Some 1,000 supporters of South Africa’s ruling ANC marched on an art gallery Tuesday to protest a painting depicting President Jacob Zuma’s genitals, which a party leader said the gallery had agreed to pull from its website.
The African National Congress had expected at least 15,000 people to come protest one of the most controversial artworks in the country’s post-apartheid history, but only about 1,000 turned up, most of them bussed in from surrounding provinces.
Decked out in the black, green and gold of the ANC, they marched about two kilometres (1.2 miles) along one of the city’s busiest roads to the gallery in the upmarket neighbourhood of Parkwood, where riot police formed a barrier between them and the gallery.
“The Goodman Gallery has agreed to remove the painting from the website,” ANC secretary general Gwede Mantashe told protesters.
The row erupted when the gallery put up a collection of works by satirical artist Brett Murray taking a harsh look at the ANC.
But the piece that sparked the most outrage was the painting of Zuma mimicking a pose by Vladimir Lenin in a Soviet-era propaganda poster — but with his penis exposed.
Critics branded it racist and a violation of Zuma’s right to dignity, arguing it is deeply offensive in African culture to expose an elder’s genitals.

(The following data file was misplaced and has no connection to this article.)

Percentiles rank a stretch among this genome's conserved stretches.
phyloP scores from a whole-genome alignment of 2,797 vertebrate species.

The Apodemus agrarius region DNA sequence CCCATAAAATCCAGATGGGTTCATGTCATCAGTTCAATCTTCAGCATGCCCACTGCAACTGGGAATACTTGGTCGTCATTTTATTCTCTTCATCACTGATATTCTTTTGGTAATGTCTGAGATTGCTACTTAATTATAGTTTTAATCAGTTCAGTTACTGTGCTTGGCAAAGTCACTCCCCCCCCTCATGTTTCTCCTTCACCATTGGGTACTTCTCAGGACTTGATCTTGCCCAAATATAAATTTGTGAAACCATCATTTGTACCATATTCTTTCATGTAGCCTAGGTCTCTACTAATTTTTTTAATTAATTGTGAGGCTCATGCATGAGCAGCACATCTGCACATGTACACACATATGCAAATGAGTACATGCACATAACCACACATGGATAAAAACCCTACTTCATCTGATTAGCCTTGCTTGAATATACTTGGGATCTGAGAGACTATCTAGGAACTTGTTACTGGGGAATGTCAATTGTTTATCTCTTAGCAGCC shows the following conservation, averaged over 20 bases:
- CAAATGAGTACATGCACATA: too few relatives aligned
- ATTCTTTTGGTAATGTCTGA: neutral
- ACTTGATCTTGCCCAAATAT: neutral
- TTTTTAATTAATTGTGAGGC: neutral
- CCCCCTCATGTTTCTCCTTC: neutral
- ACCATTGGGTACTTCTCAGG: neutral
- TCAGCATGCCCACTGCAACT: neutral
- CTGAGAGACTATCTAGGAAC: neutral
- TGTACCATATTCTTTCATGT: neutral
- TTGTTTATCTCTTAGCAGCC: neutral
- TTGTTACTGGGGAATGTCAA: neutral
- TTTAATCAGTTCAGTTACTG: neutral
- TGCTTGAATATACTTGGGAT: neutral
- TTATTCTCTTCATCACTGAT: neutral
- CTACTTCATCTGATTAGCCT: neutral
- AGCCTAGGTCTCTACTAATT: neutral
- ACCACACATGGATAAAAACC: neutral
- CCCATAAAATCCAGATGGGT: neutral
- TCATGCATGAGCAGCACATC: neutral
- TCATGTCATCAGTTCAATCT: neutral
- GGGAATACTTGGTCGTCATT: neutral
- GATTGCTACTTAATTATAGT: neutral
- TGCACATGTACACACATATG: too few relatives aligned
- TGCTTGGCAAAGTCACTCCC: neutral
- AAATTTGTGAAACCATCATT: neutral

The ANC claimed victory after two vandals last Tuesday smeared the work with red and black paint, prompting the gallery to pull it from its walls.
Mantashe hailed one of the vandals — who was on stage with him Tuesday dressed in a black hoodie — as a hero who “covered” Zuma’s shame.
The gallery, which was closed last week, had on Tuesday pulled down all materials from the exhibition.
“Goodman Gallery respect your right to protest,” read a sign posted on the gallery’s shop windows in big capital letters.
Protesters sported tee shirts with messages such as “President has the right to human dignity and privacy” and “We say no to abuse of artistic expression”.
Two women held a sign that read: “Whites hate blacks” and “Whites are rude”.
Dorcas Ntshaodinsane, a protester in her 50s, said: “We are coming here to protest against discrimination. It is discrimination, you just don’t take any person and make him naked, whoever he is.”
The ANC had also applied for an interdict compelling the gallery and Sunday newspaper City Press to remove all public images of the work.
City Press had covered the painting in an art review, but on Monday gave in to pressure to remove an image of it from its website, following calls to boycott the paper.
Mantashe on Tuesday said ANC supporters could buy the paper again.
“You can also buy the City Press now, just not last week’s copy,” he said.